Not long ago, mobile learning was more fiction than fact, but now that more people access the Internet and connect to one another with a mobile device than with a computer, m-learning is fast becoming the norm.
One of the more entertaining aspects of social technology is the constant speculation about its future. Here’s my current favorite, from Project Xanadu founder Ted Nelson: “Facebook will team up with the Library of Congress to bring real-time history streams to the user. Be a friend of Benjamin Franklin!” However facetious this prediction may be, it’s indicative of the “anything-goes” nature of possibilities afforded by the Internet. Almost anything enabled by the Internet, including learning, can be done from the palm of one’s hand.
The argument for mobile learning’s ascendency goes something like this: Given the improvements in size, price, functionality, variety, and availability of mobile devices, and the growing number of employees who use mobile devices at work, an increase in mobile learning is inevitable.
Robert Gadd, president and chief mobile officer for OnPoint Digital and author of the mLearning Trends blog, predicted early in 2011 that tablet use would explode and pave the way for training via tablets. “The adoption of tablets, initiated by Apple’s iPad but closely followed by several others, proved to be a true driver for enterprise mobility in general, and mobile learning was a real beneficiary of this trend,” he says. More than two dozen of his company’s clients purchased tablets for employees in 2011. The Tracker Marine group at Bass Pro Shops, for example, put them to use in their sporting goods stores for salespeople to stay up-to-date on new products and to share those details with customers.
Many see tablets as the first practical mobile device to overcome the limitations of handsets as learning tools—tiny screens, static content, and an awkward user experience. Tablets are great for showing media content such as videos, plus they allow for the use of long-form content such as e-books, permitting instructional designers to move beyond just PowerPoint.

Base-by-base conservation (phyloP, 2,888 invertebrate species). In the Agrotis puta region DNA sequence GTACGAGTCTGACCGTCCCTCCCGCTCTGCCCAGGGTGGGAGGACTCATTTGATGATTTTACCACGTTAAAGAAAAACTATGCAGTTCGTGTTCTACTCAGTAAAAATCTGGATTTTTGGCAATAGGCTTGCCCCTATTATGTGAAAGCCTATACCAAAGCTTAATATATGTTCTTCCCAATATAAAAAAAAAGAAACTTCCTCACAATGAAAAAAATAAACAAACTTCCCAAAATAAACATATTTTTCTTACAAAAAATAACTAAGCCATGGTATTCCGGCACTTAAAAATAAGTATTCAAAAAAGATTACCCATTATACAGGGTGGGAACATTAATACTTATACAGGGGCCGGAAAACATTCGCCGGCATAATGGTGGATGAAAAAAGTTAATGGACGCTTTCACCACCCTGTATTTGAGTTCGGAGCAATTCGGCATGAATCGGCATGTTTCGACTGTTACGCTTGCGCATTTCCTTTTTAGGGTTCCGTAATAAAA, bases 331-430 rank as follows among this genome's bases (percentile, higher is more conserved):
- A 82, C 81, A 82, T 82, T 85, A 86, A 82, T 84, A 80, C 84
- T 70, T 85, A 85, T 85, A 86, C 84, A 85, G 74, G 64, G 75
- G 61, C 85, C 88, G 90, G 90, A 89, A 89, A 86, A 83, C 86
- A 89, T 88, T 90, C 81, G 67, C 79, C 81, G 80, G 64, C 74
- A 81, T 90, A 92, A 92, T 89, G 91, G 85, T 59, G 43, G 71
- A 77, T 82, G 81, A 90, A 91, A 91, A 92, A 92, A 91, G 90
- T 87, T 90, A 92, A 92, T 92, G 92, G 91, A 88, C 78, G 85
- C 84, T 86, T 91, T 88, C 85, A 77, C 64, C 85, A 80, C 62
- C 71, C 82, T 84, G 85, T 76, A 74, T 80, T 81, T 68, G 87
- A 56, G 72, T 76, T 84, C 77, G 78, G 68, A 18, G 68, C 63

Another Gadd prediction for 2011 that proved true was that increasing diversity in mobile devices would hasten their acceptance by IT departments and further drive their use for m-learning. “We saw people going from resistance to m-learning to ‘let’s do it.’ BlackBerry-only shops suddenly gave way to Google Android and Apple iOS devices. We saw many customers make a 180-degree switch,” says Gadd.
Moreover, employees with multiple devices found they could switch to whatever they happened to be carrying—handset, tablet, e-book reader, or laptop—and seamlessly continue learning. Increasingly, people are bringing their personal mobile devices to the office to use for work.
For 2012, Gadd has predicted that gamification—the insertion of gaming elements such as badges, leaderboards, and progress reports into learning programs—will provide the next strong boost to the evolution of m-learning. “These elements drive engagement. Knowing that your peers and boss can see your progress prompts certain positive behaviors,” says Gadd.
The death of the lecture foretold
M-learning, some experts believe, may finally overcome one of the biggest barriers to improving learning among adults: the lecture—thought by some to be an inefficient, stifling, and clunky means of delivering instruction; a blunt tool in an age of laser precision.
The limitations of the lecture format have been discussed for many years. In 1984, Benjamin Bloom showed that individual tutoring had a huge learning advantage over lectures. In his experiments, the average tutored student performed better than 98 percent of the students in a standard class.
These and similar findings about the advantages of individualized instruction set off a quest to provide personalized learning at an affordable price. Over the years, technology began to make it possible to engage students longer, teach to their individual needs, and hasten their mastery of a subject through trial and error and interaction with others.